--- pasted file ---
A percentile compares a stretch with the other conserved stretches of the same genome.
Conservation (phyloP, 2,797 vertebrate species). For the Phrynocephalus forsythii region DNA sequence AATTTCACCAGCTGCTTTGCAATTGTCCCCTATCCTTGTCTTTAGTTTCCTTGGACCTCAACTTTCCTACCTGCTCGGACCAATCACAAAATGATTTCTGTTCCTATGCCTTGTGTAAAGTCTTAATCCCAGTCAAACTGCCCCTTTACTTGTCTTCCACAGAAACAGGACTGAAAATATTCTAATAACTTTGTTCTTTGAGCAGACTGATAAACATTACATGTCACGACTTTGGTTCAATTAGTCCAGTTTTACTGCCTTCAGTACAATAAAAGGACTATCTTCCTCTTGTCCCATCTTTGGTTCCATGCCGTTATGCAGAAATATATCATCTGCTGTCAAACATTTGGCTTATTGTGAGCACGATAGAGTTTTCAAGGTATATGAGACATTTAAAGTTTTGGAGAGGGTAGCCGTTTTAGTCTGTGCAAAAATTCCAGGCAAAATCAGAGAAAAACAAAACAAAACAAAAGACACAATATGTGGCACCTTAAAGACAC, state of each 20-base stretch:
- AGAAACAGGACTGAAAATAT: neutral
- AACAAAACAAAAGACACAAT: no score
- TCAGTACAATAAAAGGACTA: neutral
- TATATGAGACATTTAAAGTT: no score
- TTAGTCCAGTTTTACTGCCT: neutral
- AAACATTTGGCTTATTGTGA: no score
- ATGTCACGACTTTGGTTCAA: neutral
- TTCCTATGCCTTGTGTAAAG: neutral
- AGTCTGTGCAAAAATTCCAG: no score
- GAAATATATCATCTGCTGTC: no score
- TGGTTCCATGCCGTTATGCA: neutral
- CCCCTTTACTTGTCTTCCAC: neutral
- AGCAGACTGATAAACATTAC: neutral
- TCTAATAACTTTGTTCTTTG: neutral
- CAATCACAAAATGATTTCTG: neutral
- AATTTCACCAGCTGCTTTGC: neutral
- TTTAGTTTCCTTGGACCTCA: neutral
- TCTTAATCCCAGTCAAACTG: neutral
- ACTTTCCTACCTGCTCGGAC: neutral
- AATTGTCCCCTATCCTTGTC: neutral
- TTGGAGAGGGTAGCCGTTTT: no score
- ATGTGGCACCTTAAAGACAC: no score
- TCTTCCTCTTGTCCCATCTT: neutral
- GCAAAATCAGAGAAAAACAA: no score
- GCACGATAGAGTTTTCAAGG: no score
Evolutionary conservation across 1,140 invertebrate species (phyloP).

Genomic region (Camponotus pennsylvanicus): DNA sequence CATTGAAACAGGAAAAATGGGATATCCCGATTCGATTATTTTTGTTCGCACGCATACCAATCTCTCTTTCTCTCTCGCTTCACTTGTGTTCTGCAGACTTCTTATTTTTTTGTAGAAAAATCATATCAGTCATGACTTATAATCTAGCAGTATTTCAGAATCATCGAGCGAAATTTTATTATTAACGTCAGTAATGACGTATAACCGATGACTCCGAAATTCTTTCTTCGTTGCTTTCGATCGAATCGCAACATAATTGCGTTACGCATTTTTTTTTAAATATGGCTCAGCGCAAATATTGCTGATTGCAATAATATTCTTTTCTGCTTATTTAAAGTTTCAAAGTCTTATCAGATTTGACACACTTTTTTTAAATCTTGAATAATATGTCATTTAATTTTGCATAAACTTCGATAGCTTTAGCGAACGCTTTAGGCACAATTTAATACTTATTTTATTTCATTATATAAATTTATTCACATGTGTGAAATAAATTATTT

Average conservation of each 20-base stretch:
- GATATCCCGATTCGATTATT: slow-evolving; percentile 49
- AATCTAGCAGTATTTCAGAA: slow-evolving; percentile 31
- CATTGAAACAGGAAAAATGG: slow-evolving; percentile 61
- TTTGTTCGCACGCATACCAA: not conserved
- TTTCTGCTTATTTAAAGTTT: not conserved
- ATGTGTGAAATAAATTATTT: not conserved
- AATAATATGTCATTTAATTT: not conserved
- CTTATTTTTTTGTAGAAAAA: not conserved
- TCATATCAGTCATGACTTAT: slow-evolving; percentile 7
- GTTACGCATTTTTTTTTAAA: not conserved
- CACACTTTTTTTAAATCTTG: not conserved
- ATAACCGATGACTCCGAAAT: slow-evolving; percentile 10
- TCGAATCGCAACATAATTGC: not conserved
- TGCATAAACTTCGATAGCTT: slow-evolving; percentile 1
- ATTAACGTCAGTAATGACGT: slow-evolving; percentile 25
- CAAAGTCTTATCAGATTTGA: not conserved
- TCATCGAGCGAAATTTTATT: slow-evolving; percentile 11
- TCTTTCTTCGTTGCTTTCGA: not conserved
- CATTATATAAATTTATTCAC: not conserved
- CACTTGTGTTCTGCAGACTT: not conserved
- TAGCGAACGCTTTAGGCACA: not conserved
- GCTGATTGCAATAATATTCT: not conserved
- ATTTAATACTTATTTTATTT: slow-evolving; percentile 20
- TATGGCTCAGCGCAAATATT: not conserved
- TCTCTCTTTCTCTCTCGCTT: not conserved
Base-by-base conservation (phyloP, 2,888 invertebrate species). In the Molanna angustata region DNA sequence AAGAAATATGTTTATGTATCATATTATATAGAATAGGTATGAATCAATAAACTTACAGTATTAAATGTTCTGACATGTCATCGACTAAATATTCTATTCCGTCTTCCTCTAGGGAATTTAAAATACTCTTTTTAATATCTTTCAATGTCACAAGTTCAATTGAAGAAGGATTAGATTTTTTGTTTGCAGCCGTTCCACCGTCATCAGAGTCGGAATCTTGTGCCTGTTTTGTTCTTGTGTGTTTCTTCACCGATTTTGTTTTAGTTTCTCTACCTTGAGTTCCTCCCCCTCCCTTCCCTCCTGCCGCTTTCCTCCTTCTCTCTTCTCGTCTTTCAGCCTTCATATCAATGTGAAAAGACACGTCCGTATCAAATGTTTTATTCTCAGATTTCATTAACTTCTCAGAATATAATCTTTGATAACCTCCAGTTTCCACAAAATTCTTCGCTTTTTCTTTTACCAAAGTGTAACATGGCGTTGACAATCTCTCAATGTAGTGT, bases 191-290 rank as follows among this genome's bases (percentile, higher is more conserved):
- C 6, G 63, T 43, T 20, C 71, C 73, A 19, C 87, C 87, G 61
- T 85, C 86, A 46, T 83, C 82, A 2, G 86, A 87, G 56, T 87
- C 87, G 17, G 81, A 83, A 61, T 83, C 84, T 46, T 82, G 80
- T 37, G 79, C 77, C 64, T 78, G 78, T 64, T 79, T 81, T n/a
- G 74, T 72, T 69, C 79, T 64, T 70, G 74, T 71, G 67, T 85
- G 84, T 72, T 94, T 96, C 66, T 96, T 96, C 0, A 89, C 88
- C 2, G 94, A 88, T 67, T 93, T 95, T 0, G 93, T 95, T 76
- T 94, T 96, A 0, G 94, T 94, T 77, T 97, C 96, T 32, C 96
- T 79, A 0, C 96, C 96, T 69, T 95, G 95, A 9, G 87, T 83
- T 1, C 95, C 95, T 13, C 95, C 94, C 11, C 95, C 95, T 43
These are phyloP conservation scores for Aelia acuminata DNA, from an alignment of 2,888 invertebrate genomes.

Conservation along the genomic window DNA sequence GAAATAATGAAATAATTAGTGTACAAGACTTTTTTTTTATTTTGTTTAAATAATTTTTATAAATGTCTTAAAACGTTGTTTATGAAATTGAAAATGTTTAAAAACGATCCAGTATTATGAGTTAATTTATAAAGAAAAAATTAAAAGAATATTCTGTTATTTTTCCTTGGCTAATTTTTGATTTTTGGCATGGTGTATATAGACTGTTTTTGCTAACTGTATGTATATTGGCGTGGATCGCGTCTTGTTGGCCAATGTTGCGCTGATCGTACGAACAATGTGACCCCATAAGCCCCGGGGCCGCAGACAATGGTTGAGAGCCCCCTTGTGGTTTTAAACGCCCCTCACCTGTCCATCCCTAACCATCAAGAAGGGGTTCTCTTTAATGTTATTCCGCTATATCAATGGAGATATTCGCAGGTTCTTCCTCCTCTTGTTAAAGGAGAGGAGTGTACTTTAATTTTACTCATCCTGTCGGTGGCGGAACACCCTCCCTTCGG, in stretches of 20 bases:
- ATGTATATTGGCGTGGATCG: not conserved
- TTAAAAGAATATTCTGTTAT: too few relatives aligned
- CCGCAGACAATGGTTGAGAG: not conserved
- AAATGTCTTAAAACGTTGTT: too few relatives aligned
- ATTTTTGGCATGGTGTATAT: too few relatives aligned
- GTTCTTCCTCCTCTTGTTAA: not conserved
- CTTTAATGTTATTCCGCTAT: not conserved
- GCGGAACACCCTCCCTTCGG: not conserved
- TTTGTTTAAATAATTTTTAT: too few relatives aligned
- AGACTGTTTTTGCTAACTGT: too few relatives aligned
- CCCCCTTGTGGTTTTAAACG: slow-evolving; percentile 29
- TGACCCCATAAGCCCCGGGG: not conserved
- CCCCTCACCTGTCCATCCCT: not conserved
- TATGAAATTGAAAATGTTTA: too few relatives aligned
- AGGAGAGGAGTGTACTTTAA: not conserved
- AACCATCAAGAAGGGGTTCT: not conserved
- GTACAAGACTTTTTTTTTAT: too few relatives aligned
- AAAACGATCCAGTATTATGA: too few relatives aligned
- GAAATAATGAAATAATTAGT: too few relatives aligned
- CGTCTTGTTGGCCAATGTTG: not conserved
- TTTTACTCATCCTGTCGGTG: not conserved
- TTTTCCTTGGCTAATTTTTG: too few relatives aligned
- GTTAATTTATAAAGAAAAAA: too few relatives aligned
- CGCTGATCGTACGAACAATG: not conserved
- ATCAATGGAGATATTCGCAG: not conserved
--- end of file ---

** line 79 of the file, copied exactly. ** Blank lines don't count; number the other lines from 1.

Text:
- CCCCCTTGTGGTTTTAAACG: slow-evolving; percentile 29